Here’s some bad news: A new report shows that U.S. investment in renewable energy fell by 6 percent last year. Ready for the good news? Six percent ain’t too shabby considering President Trump spent his first year in office announcing plans to withdraw the U.S. from the Paris agreement, slapping tariffs on solar panels, and reneging on decades of environmental policy.
In fact, despite federal setbacks, the report called the U.S. “relatively resilient.” Compare that 6 percent drop to Europe and the U.K, which saw investments in clean energy fall by 36 percent and 65 percent, respectively. The U.S. and its neighbors across the pond face a similar set of obstacles: the end of subsidies for renewables, growing interest rates, and policy uncertainties. In the U.K., the massive drop in investments coincides with the end of a big subsidy for renewables. By comparison, China invested 10 percent more in renewables than it did in 2016, and added 53 gigawatts of capacity — that’s equal to more than half of the world’s total renewable energy capacity.
One reason for U.S. resiliency? Our cities are stepping up to the plate. “The rise of solar power over the past decade has been largely driven by cities,” the Environment Texas Research & Policy Center found in a recent report. Researchers looked at the total solar photovoltaic capacity installed by 20 major cities across the U.S. and found that, as of the end of last year, those cities alone have more solar energy capacity than the entire country had installed by the end of 2010.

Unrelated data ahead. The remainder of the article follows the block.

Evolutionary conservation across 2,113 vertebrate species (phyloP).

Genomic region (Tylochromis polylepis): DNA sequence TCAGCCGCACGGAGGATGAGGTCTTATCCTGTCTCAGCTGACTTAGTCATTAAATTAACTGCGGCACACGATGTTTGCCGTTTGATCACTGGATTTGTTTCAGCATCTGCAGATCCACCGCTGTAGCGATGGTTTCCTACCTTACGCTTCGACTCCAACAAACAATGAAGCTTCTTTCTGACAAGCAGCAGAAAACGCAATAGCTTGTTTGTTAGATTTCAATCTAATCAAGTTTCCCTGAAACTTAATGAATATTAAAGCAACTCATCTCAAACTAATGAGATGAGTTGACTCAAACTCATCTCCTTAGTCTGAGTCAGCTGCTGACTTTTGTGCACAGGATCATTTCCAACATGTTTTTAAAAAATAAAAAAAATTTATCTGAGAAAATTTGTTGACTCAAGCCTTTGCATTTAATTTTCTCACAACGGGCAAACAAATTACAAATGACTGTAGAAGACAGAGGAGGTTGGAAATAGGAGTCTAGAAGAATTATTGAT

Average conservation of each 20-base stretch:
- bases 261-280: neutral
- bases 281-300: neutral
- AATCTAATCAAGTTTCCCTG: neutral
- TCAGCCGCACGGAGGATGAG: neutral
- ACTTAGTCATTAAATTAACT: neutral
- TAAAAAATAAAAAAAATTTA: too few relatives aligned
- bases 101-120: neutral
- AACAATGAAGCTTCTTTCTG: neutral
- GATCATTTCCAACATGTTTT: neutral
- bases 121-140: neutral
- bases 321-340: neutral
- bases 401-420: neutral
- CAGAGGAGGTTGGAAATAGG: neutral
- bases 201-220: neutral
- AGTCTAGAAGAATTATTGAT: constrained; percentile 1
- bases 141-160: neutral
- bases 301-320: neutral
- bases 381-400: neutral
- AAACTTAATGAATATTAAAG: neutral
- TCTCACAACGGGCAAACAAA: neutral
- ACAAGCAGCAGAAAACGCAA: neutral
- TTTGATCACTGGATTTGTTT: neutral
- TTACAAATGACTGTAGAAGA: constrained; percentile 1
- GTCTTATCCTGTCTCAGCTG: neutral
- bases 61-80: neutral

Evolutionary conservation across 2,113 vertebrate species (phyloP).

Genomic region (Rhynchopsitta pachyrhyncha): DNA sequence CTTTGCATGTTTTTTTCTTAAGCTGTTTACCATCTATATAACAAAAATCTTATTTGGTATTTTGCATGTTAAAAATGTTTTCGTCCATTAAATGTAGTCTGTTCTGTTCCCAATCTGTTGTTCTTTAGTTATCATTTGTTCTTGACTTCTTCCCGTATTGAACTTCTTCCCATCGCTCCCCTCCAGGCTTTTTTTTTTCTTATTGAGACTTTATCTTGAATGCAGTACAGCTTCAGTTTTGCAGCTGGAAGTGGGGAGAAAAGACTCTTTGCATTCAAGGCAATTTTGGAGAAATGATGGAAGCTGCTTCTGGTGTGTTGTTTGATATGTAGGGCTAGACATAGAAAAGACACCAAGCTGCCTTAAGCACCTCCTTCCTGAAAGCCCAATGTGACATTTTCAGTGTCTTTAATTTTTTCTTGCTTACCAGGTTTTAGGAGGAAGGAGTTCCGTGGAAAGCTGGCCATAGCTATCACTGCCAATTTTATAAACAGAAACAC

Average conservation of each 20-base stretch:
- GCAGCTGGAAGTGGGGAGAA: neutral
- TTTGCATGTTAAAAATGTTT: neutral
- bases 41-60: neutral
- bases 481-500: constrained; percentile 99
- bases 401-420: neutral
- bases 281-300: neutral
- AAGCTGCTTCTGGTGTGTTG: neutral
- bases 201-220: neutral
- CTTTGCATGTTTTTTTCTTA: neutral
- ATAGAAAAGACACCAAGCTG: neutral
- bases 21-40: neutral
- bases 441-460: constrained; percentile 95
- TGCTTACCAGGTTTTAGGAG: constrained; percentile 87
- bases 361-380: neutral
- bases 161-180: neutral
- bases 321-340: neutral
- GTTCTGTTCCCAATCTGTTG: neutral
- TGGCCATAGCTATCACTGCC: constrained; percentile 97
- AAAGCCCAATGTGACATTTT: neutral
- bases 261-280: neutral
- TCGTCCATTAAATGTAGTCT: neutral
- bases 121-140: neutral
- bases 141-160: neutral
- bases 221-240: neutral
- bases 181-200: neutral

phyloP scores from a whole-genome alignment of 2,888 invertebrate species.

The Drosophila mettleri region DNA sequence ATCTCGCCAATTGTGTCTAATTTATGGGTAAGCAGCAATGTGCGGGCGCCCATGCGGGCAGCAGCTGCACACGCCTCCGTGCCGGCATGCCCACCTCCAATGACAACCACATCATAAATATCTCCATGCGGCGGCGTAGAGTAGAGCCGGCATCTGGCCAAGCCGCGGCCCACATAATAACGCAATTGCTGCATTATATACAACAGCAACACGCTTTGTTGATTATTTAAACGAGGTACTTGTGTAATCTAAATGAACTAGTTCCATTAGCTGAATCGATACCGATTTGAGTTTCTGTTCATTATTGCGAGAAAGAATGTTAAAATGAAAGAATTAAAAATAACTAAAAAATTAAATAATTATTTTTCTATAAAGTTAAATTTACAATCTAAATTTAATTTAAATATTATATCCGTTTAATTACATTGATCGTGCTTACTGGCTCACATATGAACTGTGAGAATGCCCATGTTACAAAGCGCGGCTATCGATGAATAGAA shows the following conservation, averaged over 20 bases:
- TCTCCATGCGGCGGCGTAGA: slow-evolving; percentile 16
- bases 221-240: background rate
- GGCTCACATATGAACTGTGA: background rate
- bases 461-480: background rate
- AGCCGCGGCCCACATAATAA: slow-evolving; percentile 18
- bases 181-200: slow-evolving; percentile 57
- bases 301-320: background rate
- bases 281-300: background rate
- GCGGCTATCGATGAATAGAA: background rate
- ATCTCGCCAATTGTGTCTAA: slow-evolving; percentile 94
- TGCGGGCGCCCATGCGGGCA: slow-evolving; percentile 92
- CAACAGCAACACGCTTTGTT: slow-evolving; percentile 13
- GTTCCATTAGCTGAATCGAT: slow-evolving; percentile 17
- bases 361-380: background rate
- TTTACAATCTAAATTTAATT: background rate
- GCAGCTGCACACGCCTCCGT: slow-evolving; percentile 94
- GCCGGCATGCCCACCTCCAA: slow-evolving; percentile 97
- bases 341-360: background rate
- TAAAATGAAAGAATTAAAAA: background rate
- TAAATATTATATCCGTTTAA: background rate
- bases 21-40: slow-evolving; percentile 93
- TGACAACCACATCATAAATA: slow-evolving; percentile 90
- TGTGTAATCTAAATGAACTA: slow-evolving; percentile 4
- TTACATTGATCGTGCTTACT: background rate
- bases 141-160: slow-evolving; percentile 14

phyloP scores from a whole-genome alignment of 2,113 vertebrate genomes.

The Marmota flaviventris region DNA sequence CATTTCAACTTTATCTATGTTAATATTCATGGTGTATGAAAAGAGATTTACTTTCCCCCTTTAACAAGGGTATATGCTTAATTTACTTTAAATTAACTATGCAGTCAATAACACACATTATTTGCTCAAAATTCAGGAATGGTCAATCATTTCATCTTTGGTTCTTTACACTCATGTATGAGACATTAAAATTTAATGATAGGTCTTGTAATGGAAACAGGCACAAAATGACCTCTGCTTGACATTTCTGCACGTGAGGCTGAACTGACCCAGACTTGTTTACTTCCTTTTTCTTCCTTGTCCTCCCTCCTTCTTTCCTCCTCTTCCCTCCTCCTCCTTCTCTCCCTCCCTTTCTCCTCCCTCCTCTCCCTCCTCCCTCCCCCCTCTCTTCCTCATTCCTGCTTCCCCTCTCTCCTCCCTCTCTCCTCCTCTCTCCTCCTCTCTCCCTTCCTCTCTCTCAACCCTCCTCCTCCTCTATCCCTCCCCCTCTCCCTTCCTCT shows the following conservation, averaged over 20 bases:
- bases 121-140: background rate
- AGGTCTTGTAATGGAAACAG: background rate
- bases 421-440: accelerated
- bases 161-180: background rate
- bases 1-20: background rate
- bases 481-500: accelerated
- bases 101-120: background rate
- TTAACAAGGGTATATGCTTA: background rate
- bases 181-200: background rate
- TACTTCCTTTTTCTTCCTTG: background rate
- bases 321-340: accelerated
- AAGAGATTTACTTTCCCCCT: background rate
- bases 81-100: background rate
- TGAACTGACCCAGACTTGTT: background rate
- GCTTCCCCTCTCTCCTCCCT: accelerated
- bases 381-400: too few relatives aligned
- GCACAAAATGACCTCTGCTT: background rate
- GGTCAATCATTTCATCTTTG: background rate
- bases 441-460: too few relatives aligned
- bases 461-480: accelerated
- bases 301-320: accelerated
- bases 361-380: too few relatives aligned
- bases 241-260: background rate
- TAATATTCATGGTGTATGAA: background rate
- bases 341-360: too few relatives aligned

Los Angeles, San Diego, Honolulu, Phoenix, and San Jose were the top five producers of solar photovoltaic capacity in 2017. But the report also highlighted 18 “Solar Stars” — cities that had 50 or more watts of solar installed per person. Honolulu is the shiniest of those solar stars, with three times as much capacity as the next runner up: San Diego. Fresno, California; Santa Fe, New Mexico; and Tucson, Arizona rounded out the list.
The groundswell of support for renewable energy in American cities is linked to the goals laid out in the Paris agreement. In 2017, Dan Firger (a member of Grist 50 2018) teamed up with former New York mayor Michael Bloomberg and California Governor Jerry Brown to launch a Bloomberg Philanthropies project called America’s Pledge. Since the project went live, 110 cities and have pledged to cut emissions, 13 leading academic institutions have signed on to reduce their environmental footprints, and even local businesses are taking steps to mitigate their impact on the climate. In all, this coalition accounts for half of the spending power in the U.S.
This story was originally published by Grist with the headline Rich countries invested less money in renewables last year. In the U.S., cities are picking up the slack. on Apr 6, 2018.
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April 6, 2018 at 04:00AM